Is the kind of toothpaste we use really that big of a deal?
While many come dentist-recommended, one of the most important things you can do for your smile everyday is to brush your teeth, regardless of whatever you are using to do this.
If you have a toothbrush that is able to get every nook and cranny of your mouth, it’s crucial that you are using it to get any bacteria and buildup off of your teeth. Most toothpastes have a bacteria-fighting agent in them that aid you in doing this. If you’ve ever brushed without any toothpaste, you may have noticed a difference as to how much less time it takes for your mouth to feel “gross” again.
When it comes to children brushing their teeth, it’s important that as soon as their first tooth comes in that you begin brushing it for them until they are old enough to do it on their own. While still in infancy, do NOT use toothpaste with fluoride, but use a gentle, baby-sized toothbrush with water (or fluoride-free baby toothpaste).
Once a child is 3 years old, then you can begin using toothpaste with fluoride. This helps build up the enamel and makes teeth strong. Be sure that you are only placing a pea-sized portion on the toothbrush up until they are about 7. This prevents swallowing too much and can also aid in preventing fluorosis; a minor cosmetic issue that occurs on the surface of the teeth if a build-up of fluoride begins incurring. It basically looks like brown or white spots appearing on the enamel.
According to the American Dental Association, here are the top recommended brands for kids that won’t break the bank:
- Crest® Pro-Health Stages® Disney Princess Toothpaste – This toothpaste is guaranteed to fight against cavities, and the mild gel formula has been kid tested and approved. The packaging features Disney characters, which all children love.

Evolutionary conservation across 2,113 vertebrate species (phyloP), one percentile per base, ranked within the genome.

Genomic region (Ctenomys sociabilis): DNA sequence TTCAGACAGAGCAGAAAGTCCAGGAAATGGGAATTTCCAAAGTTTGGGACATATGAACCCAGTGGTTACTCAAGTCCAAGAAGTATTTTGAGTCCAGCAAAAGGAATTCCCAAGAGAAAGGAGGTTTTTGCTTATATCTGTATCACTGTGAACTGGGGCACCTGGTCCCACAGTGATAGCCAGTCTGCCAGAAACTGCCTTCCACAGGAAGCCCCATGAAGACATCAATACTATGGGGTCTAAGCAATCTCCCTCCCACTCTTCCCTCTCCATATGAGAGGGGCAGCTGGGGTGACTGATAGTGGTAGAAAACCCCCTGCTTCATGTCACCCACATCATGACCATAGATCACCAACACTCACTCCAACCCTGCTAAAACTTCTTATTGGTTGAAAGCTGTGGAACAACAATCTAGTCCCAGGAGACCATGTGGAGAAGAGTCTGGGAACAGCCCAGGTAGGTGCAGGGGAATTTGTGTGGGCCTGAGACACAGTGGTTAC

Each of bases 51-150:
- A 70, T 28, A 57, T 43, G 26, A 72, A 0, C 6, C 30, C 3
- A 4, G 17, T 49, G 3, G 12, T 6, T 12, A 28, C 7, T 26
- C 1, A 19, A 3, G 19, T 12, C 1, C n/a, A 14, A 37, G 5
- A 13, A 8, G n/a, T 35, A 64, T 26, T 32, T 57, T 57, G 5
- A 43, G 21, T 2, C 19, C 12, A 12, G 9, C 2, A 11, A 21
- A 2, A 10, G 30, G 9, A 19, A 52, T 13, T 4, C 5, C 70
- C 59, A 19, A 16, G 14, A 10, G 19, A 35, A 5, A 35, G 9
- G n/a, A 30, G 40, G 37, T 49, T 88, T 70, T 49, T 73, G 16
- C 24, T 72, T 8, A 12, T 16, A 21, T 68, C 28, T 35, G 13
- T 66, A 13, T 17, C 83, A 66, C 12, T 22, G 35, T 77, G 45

- Aquafresh® Fresh ‘N Fruity – The subtle flavors of this brand makes it a great transition toothpaste for toddlers coming out of infancy. It gently cleans vulnerable new teeth and includes fluoride for cavity protection. This toothpaste is suitable for children three years and older; supervised use is recommended.
- Colgate Children’s 2-in-1 toothpaste – This toothpaste is approved by the American Dental Association and is recommended best for children over the age of five. It is a liquid gel formula that is kids are known to love and comes in a variety of flavors to suit their individual tastes. It provides dual benefits as both a toothpaste and a mouthwash that protects your kids’ teeth against cavities.
- Tom’s of Maine, Natural Anti-Cavity Toothpaste for Children – This brand has a defense mechanism against bacteria and acids. There are no artificial preservatives, dyes or saccharine in this toothpaste and it contains real fruit juice to make it taste great for kids.
Source: Children’s Dental
School is back in session!
Your child might either be very excited or disappointed that summer is over, the air is colder, and school is here to stay for the next eight months!
On top of learning new academics and adjusting to a new routine, there is also new social dynamics to be learned within their classes.
While every school is different, you hope for the best that your child does not have to deal with teasing or bullying. The truth is that even if you have effective communication with your child, they may still be hesitant to tell you if another kid is pushing them around. This could be because they’re embarrassed, nervous, or wanting to handle it on their own.
For the safety of your child and every child involved in a bullying situation, it is not something to be handled light-heartedly. While the older generations are known for writing off bullying as “character-building”, a mildly abrasive encounter can eventually lead to a much more serious issue if a child is not punished for acting out against his or her peers.